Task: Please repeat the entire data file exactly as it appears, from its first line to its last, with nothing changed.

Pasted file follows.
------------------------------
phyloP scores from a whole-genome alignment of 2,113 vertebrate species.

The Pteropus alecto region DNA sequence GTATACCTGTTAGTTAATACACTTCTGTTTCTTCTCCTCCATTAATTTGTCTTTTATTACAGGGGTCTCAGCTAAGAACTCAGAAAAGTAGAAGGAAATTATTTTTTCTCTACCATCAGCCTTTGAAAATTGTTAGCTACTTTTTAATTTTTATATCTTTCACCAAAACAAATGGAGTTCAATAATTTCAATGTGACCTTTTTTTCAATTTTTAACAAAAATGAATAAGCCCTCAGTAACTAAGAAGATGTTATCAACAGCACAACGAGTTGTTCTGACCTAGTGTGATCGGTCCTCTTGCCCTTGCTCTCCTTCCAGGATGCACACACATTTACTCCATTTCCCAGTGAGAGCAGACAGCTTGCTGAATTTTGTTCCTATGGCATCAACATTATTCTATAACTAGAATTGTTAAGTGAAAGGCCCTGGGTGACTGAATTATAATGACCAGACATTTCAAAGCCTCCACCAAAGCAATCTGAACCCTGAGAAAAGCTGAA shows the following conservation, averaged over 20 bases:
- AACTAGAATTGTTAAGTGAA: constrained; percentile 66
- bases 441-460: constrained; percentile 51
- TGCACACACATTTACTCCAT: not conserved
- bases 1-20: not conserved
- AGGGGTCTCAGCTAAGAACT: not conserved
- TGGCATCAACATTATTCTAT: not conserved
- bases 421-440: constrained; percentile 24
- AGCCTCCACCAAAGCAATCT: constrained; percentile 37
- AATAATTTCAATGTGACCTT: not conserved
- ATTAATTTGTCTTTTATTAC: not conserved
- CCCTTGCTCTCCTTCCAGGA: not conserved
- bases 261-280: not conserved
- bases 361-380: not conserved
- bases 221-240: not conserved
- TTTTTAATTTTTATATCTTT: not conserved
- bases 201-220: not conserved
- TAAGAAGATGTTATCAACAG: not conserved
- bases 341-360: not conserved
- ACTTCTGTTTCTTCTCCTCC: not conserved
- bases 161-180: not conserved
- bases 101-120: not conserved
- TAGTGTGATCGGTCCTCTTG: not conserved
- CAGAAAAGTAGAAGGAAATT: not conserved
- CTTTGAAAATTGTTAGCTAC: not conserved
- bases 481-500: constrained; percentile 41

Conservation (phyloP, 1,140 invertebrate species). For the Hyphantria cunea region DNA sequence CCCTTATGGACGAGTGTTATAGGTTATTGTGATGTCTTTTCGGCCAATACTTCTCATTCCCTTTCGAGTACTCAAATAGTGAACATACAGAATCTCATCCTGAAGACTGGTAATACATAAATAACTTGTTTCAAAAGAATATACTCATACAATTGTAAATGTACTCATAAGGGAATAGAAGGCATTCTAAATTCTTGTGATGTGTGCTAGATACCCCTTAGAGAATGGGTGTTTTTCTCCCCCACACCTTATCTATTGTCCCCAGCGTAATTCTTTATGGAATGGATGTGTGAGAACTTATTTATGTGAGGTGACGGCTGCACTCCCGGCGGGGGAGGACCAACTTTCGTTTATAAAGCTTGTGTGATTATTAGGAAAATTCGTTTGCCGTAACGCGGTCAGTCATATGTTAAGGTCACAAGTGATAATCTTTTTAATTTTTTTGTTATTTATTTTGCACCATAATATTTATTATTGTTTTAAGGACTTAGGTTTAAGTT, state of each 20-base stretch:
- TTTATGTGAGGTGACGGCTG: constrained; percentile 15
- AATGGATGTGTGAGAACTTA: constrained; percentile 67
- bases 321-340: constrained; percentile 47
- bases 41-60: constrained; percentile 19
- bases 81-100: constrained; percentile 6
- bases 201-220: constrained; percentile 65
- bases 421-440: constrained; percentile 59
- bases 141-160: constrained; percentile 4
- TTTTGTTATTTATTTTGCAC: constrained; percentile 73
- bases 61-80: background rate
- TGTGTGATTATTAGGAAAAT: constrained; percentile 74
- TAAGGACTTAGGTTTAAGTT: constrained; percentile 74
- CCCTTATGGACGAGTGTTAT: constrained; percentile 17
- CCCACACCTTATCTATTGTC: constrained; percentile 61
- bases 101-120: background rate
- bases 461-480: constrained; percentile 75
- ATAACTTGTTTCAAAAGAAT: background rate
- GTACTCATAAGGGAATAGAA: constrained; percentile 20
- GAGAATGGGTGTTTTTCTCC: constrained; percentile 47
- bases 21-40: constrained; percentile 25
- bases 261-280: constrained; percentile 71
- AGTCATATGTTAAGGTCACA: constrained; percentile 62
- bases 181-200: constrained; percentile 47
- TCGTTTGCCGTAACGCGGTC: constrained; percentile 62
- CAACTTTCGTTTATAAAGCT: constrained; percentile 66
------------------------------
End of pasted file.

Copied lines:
phyloP scores from a whole-genome alignment of 2,113 vertebrate species.

The Pteropus alecto region DNA sequence GTATACCTGTTAGTTAATACACTTCTGTTTCTTCTCCTCCATTAATTTGTCTTTTATTACAGGGGTCTCAGCTAAGAACTCAGAAAAGTAGAAGGAAATTATTTTTTCTCTACCATCAGCCTTTGAAAATTGTTAGCTACTTTTTAATTTTTATATCTTTCACCAAAACAAATGGAGTTCAATAATTTCAATGTGACCTTTTTTTCAATTTTTAACAAAAATGAATAAGCCCTCAGTAACTAAGAAGATGTTATCAACAGCACAACGAGTTGTTCTGACCTAGTGTGATCGGTCCTCTTGCCCTTGCTCTCCTTCCAGGATGCACACACATTTACTCCATTTCCCAGTGAGAGCAGACAGCTTGCTGAATTTTGTTCCTATGGCATCAACATTATTCTATAACTAGAATTGTTAAGTGAAAGGCCCTGGGTGACTGAATTATAATGACCAGACATTTCAAAGCCTCCACCAAAGCAATCTGAACCCTGAGAAAAGCTGAA shows the following conservation, averaged over 20 bases:
- AACTAGAATTGTTAAGTGAA: constrained; percentile 66
- bases 441-460: constrained; percentile 51
- TGCACACACATTTACTCCAT: not conserved
- bases 1-20: not conserved
- AGGGGTCTCAGCTAAGAACT: not conserved
- TGGCATCAACATTATTCTAT: not conserved
- bases 421-440: constrained; percentile 24
- AGCCTCCACCAAAGCAATCT: constrained; percentile 37
- AATAATTTCAATGTGACCTT: not conserved
- ATTAATTTGTCTTTTATTAC: not conserved
- CCCTTGCTCTCCTTCCAGGA: not conserved
- bases 261-280: not conserved
- bases 361-380: not conserved
- bases 221-240: not conserved
- TTTTTAATTTTTATATCTTT: not conserved
- bases 201-220: not conserved
- TAAGAAGATGTTATCAACAG: not conserved
- bases 341-360: not conserved
- ACTTCTGTTTCTTCTCCTCC: not conserved
- bases 161-180: not conserved
- bases 101-120: not conserved
- TAGTGTGATCGGTCCTCTTG: not conserved
- CAGAAAAGTAGAAGGAAATT: not conserved
- CTTTGAAAATTGTTAGCTAC: not conserved
- bases 481-500: constrained; percentile 41

Conservation (phyloP, 1,140 invertebrate species). For the Hyphantria cunea region DNA sequence CCCTTATGGACGAGTGTTATAGGTTATTGTGATGTCTTTTCGGCCAATACTTCTCATTCCCTTTCGAGTACTCAAATAGTGAACATACAGAATCTCATCCTGAAGACTGGTAATACATAAATAACTTGTTTCAAAAGAATATACTCATACAATTGTAAATGTACTCATAAGGGAATAGAAGGCATTCTAAATTCTTGTGATGTGTGCTAGATACCCCTTAGAGAATGGGTGTTTTTCTCCCCCACACCTTATCTATTGTCCCCAGCGTAATTCTTTATGGAATGGATGTGTGAGAACTTATTTATGTGAGGTGACGGCTGCACTCCCGGCGGGGGAGGACCAACTTTCGTTTATAAAGCTTGTGTGATTATTAGGAAAATTCGTTTGCCGTAACGCGGTCAGTCATATGTTAAGGTCACAAGTGATAATCTTTTTAATTTTTTTGTTATTTATTTTGCACCATAATATTTATTATTGTTTTAAGGACTTAGGTTTAAGTT, state of each 20-base stretch:
- TTTATGTGAGGTGACGGCTG: constrained; percentile 15
- AATGGATGTGTGAGAACTTA: constrained; percentile 67
- bases 321-340: constrained; percentile 47
- bases 41-60: constrained; percentile 19
- bases 81-100: constrained; percentile 6
- bases 201-220: constrained; percentile 65
- bases 421-440: constrained; percentile 59
- bases 141-160: constrained; percentile 4
- TTTTGTTATTTATTTTGCAC: constrained; percentile 73
- bases 61-80: background rate
- TGTGTGATTATTAGGAAAAT: constrained; percentile 74
- TAAGGACTTAGGTTTAAGTT: constrained; percentile 74
- CCCTTATGGACGAGTGTTAT: constrained; percentile 17
- CCCACACCTTATCTATTGTC: constrained; percentile 61
- bases 101-120: background rate
- bases 461-480: constrained; percentile 75
- ATAACTTGTTTCAAAAGAAT: background rate
- GTACTCATAAGGGAATAGAA: constrained; percentile 20
- GAGAATGGGTGTTTTTCTCC: constrained; percentile 47
- bases 21-40: constrained; percentile 25
- bases 261-280: constrained; percentile 71
- AGTCATATGTTAAGGTCACA: constrained; percentile 62
- bases 181-200: constrained; percentile 47
- TCGTTTGCCGTAACGCGGTC: constrained; percentile 62
- CAACTTTCGTTTATAAAGCT: constrained; percentile 66